Another thing I want to briefly touch on is the fact that this movie is extremely left wing, I mean surprisingly so. Typically summer blockbusters are pulled this way and that by studio folks to iron out any wrinkles that might offend people, but this film makes no effort to hide its stance that the left wing of politics is a shining beacon of hope for mankind while the right are, at best, a bunch of violent dimwits, and, at worst, conniving, mustache twirling, villains. The idea of the right wing invading the White House, trying to kill the President, and start war with other countries isn’t at all subtext. In fact, I’m pretty sure a character says essentially that, directly to the camera. As for how I felt about it, I didn’t really care either way. The whole things done in such a brain dead fashion – lacking any nuance or ability to provoke thought – that I couldn’t muster up any sort of feeling on the matter beyond an eye roll. That being said, if the movie’s politics sounds like it’d get you worked up, you’re probably better off opting out (though, opting out may not be a bad choice even if you wouldn’t be bothered by that). I suspect this will cause a minor stir on one or two of the conservative talk shows, but that’s sort of unfortunate because the movie is neither smart enough nor fun enough to deserve the attention.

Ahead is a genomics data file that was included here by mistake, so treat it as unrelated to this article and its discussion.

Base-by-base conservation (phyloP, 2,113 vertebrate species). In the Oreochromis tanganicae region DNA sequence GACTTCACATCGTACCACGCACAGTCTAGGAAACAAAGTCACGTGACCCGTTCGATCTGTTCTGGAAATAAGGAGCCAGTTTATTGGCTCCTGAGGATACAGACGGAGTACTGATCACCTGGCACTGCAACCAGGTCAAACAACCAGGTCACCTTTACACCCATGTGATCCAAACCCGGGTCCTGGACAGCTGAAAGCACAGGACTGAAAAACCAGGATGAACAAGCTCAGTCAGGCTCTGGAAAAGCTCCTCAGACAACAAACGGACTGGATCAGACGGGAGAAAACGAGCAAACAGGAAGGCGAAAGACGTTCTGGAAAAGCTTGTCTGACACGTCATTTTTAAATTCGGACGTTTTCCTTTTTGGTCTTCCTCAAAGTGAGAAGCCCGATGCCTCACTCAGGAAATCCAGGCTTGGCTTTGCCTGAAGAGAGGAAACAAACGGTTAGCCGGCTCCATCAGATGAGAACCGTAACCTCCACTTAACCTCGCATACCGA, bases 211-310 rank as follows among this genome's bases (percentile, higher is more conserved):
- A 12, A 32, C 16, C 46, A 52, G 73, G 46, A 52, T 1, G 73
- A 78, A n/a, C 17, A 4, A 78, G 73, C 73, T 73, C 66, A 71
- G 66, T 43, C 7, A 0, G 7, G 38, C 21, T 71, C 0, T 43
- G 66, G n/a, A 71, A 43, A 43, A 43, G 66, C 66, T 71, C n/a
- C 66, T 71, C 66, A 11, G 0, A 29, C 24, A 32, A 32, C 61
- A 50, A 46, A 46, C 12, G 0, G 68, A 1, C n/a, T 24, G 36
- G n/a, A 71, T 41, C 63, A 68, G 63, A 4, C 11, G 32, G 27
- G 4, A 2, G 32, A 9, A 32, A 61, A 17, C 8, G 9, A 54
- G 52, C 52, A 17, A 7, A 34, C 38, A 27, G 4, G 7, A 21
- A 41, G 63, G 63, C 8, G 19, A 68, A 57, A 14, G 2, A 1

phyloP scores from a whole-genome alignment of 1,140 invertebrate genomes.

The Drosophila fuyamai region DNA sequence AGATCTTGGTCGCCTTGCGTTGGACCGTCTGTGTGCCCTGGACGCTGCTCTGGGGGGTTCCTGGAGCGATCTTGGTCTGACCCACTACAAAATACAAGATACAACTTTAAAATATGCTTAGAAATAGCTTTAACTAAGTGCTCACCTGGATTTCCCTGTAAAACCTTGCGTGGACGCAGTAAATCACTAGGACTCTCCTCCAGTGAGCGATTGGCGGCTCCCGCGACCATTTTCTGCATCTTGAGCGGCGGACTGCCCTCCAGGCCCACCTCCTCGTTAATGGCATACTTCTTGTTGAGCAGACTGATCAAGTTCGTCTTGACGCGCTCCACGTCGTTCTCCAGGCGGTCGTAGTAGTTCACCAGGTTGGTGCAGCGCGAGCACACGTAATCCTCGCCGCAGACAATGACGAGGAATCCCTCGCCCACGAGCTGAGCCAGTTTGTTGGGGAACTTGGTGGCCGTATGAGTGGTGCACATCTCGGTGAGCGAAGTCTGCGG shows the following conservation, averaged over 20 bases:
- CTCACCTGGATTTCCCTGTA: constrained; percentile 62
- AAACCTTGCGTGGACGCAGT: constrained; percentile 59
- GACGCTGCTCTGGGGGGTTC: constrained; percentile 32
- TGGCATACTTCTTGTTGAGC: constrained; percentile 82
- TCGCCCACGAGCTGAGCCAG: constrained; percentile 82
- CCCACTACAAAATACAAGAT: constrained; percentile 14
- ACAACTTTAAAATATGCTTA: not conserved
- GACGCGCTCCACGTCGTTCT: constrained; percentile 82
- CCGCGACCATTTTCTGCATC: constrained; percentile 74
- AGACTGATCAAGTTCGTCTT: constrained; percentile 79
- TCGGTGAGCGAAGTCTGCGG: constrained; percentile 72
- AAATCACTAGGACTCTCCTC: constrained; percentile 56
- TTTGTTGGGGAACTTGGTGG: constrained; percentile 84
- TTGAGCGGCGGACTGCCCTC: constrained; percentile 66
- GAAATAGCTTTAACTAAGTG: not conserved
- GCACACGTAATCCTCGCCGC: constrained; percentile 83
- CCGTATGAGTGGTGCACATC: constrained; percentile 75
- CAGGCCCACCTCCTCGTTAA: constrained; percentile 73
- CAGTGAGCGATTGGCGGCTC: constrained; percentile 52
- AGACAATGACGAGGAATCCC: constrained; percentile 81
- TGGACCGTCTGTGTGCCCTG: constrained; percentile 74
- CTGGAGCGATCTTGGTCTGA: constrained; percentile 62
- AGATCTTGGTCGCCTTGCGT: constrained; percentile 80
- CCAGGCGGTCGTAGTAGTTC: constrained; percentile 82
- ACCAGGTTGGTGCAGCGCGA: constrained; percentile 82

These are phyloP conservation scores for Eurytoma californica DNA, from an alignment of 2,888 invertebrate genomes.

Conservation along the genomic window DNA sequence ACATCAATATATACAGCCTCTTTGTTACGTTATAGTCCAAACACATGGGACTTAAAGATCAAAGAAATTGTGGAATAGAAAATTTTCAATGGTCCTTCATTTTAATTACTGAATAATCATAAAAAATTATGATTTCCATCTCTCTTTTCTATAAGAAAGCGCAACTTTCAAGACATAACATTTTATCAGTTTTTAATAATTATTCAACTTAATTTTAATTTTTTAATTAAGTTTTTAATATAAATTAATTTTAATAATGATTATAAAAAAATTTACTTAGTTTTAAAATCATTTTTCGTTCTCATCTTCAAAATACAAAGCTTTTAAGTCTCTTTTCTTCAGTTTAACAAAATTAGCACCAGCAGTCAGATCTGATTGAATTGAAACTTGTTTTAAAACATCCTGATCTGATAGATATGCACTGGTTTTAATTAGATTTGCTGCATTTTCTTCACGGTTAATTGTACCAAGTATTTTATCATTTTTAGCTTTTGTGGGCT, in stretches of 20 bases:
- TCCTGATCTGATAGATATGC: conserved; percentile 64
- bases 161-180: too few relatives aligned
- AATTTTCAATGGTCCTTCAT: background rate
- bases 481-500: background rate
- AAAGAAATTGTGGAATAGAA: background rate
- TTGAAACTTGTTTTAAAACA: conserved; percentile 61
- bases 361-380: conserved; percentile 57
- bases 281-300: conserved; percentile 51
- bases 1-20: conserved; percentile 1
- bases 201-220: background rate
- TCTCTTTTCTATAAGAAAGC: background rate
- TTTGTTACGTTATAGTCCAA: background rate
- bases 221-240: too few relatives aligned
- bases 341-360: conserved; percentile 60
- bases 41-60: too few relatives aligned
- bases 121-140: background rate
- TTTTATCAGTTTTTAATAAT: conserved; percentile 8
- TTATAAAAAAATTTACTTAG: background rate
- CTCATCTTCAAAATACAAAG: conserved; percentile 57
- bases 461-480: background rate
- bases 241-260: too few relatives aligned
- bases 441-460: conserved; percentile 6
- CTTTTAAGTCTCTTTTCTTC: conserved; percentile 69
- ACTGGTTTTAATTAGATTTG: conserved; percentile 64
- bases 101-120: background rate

White House Down is just fun enough to be a movie you can enjoy in the background as your doing something else, but not one that’s really worth dedicating your full attention (or $10) to. The middle section of the movie is by far the most entertaining, and really not bad in it’s own right, but the forced sentimentality and the exhaustive, unfocussed action that bookend it make it hard to recommend. Besides, if you’re really looking for a movie that has fun with the Die Hard formula, you’re better off just watching Die Hard.
*For the record, I never saw Olympus Has Fallen – the other Die Hard in the White House movie that came out this year – so I can’t comment on how it compares to this one.